Finnish Brain Foundation
What does Finnish Brain Foundation stand for?
The Finnish Brain Foundation is working towards building a future for Finland, where fewer people have to suffer from disease that affects the brain or the nervous system. We promote research with the help of donations, and together with researchers from different fields we aim to increase the understanding of brain health, brain disease and brain research.
We provide grants for scientific research concerning the function and diseases of the brain and nervous system. The application period for the Finnish Brain Foundation’s grants is each year in August. You can apply by submitting an application in the grant system.
The Brain Foundation was established in 2009 by the Finnish Alzheimer Foundation, The Research Foundation for child psychiatry, The Neurology Foundation and Rinnekoti’s Foundation for developmental disability. In addition, Terttu Arajärvi, Professor Emerita in Child Psychiatry, was part of founding the foundation. The Research Foundation for muscle dystrophy was in 2014 merged with the Finnish Brain Foundation.*
Our operations are on all levels directed by our values: responsibility, professionalism and mutual respect.
Briefly about the subjects for our funding
Instructions for applying for a grant
Funding is intended for phd studies and post-docs and to individual researchers, the grant amounts in the past years have varied between 1500 EUR and 15 000 EUR. Grants are personal and they cannot be transferred to a third party.
Personal grants are intended to allow full-time research leave for the recipient. However, the grant is not a salary for work done in an employment or service relationship. If the grant recipient does not have the opportunity for full research leave, the recipient can use 35% of the total weekly working time for clinical or similar work during the grant payment period. However, at least 65% of working time should be spent on research.
Finnish Brain Foundation does not award grants for travel costs. The grant should be used within three years from the date that it is awarded. You can only apply for a grant from one fund.
Applications cannot be completed after the application deadline. Late applications will not be processed. Applications prepared in a way that deviates from the instructions will not be considered.
Read more about grants, reporting on their use, taxation, social security, and communication related to the Brain Foundation grant research here (in Finnish).
The application period for the Finnish Brain Foundation’s grants is in August. You can apply by submitting an application in the grant system. Only applications submitted through the grant system by the deadline will be considered.
Short checklist of the grant applicant
1. Please check that your application contains all material before submitting the final application.
2. Fill out the application form. Follow the instructions in the various sections of the form.
3. Write a structured and concise summary of the ongoing research and its progress.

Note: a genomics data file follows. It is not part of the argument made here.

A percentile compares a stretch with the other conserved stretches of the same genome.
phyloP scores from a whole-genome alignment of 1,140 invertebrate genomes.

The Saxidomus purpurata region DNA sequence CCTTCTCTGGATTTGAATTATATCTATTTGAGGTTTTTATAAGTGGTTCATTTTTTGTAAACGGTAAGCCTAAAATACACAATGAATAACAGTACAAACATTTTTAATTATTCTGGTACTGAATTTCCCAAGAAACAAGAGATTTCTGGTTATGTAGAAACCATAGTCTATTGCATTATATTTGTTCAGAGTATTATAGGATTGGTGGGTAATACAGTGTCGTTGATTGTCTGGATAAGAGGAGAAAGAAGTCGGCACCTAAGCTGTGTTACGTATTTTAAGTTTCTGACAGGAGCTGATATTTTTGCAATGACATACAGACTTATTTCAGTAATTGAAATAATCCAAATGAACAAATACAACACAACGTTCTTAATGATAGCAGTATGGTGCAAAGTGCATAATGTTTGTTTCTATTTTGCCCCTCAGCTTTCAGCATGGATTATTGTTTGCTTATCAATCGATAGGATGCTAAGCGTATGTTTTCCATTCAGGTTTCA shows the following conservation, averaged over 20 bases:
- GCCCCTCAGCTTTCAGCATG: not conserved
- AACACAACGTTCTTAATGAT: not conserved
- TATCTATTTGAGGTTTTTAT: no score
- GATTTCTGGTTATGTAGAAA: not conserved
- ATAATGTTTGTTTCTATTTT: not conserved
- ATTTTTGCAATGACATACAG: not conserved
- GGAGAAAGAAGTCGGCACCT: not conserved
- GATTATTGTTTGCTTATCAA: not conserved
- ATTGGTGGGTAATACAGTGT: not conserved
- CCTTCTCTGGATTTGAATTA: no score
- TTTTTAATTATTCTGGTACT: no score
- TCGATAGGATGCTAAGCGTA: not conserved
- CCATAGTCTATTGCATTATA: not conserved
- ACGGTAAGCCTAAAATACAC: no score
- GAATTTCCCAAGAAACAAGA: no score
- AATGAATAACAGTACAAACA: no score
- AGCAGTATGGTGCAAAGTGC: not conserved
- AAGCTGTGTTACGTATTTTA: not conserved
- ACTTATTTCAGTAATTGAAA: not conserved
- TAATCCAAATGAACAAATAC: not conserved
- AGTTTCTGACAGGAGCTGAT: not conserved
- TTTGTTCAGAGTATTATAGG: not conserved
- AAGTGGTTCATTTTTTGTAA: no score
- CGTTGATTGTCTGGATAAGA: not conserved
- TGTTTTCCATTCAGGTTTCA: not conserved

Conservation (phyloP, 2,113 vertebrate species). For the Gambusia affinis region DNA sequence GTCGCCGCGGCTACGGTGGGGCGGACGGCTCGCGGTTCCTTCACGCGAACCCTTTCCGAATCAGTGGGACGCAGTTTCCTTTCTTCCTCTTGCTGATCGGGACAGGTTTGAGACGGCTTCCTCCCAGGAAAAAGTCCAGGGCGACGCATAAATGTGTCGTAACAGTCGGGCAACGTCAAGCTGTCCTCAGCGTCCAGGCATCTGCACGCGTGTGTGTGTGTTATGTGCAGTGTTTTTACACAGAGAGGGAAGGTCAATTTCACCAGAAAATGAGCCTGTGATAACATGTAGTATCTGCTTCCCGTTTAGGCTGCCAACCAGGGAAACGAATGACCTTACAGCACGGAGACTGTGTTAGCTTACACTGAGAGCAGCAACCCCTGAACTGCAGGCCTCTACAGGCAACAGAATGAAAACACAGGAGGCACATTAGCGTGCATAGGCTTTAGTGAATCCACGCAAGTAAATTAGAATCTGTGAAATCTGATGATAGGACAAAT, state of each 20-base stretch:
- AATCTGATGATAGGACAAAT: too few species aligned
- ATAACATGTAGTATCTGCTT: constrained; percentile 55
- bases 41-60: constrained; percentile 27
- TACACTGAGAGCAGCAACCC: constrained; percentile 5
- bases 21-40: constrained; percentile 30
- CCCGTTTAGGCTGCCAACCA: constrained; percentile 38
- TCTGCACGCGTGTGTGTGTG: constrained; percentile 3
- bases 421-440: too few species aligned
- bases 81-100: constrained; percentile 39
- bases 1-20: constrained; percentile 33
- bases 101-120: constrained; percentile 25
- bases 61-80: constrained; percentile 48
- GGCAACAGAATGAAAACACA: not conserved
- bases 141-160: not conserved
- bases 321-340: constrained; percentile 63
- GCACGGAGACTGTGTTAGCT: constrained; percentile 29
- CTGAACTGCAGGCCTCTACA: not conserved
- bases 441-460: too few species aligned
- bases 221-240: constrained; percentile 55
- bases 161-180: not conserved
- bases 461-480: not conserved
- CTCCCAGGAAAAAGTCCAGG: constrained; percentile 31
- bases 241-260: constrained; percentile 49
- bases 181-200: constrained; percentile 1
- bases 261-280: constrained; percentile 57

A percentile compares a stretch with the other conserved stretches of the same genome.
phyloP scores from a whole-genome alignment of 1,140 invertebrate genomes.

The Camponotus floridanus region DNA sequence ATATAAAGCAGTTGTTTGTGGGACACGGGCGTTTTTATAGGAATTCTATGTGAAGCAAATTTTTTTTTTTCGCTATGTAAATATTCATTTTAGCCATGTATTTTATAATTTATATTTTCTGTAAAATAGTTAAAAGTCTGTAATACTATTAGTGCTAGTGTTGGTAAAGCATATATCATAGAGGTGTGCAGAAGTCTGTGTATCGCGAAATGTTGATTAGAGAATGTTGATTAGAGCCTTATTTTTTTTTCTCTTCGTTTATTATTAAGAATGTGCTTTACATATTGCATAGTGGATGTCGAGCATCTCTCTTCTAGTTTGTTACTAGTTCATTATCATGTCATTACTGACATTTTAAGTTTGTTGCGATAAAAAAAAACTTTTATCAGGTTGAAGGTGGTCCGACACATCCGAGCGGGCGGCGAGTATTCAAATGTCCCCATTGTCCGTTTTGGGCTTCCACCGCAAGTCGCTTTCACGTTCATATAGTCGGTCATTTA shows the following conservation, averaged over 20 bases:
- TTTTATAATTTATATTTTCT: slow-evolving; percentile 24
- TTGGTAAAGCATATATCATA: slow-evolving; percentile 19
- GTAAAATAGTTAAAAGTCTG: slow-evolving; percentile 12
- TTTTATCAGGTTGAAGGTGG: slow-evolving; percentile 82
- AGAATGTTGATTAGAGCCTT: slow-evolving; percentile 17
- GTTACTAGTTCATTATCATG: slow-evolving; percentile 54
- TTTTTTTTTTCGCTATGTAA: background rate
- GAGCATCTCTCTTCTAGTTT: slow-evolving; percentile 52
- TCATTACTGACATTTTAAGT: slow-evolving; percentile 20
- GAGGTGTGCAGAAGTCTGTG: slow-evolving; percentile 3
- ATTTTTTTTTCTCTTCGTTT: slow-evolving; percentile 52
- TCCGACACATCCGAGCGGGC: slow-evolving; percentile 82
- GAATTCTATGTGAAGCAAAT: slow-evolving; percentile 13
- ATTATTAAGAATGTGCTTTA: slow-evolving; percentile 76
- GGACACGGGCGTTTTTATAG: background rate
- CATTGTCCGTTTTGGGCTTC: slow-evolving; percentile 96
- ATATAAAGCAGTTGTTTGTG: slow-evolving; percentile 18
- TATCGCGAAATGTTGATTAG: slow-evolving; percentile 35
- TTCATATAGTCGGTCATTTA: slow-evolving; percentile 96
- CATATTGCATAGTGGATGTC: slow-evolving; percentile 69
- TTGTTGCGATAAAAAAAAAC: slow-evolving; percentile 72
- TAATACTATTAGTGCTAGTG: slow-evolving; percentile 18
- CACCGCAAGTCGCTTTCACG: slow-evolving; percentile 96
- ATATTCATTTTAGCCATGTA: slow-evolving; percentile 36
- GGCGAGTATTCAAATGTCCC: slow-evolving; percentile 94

4. Ask your supervisor of the dissertation or research to add his / her statement to your application under the scholarship scheme within one week from the application deadline (ie. by 7 September 2022).
5. Related parties and the Foundation’s conflict of interest principles
Make a donation for brain research
Why does the Brain Foundation finance research of the brain and nervous system?
The brain is our most valuable asset. The brain cannot be replaced, and there are no available spare parts either.
Half of all women and every third man over 45 years will at some point during the remaining years of their life suffer from a severe brain disease. This concerns indirectly even more people – family members, friends and colleagues.
Brain disease is also our most expensive national disease. The annual price tag they cause for the Finnish taxpayer is around 11 billion euro. Brain diseases cause 4 times as many costs to society as heart and cancer diseases. **
Better brain health means an increase in work capacity and general performance, as well as lower risk of falling ill. An understanding of what mechanisms cause brain disease increase knowledge of how each one of us can take care of our brain health and how our national health care can identify brain diseases at an earlier stage than at the present.
Care that is based on scientific research in brain diseases increases our performance and ability to work, and it minimizes human suffering and the risk of falling ill. Cures can only be found with the help of scientific research.
*Free translation of all the foundations.
** Figures are estimates as there is no information of exact costs.
The BABA (Baby Brain Activity) centre, which operates in connection with the HUS New Children’s Hospital, is developing smart clothing to help measure a child’s brain waves and facilitate early diagnosis. The multidisciplinary research is partially funded by the Finnish Brain Foundation, and is internationally unique.
Professor Sampsa Vanhatalo and his team explore and develop smart clothing to study early functional brain development in child’s own environment at home. Smart clothing helps in the early identification and treatment of diseases.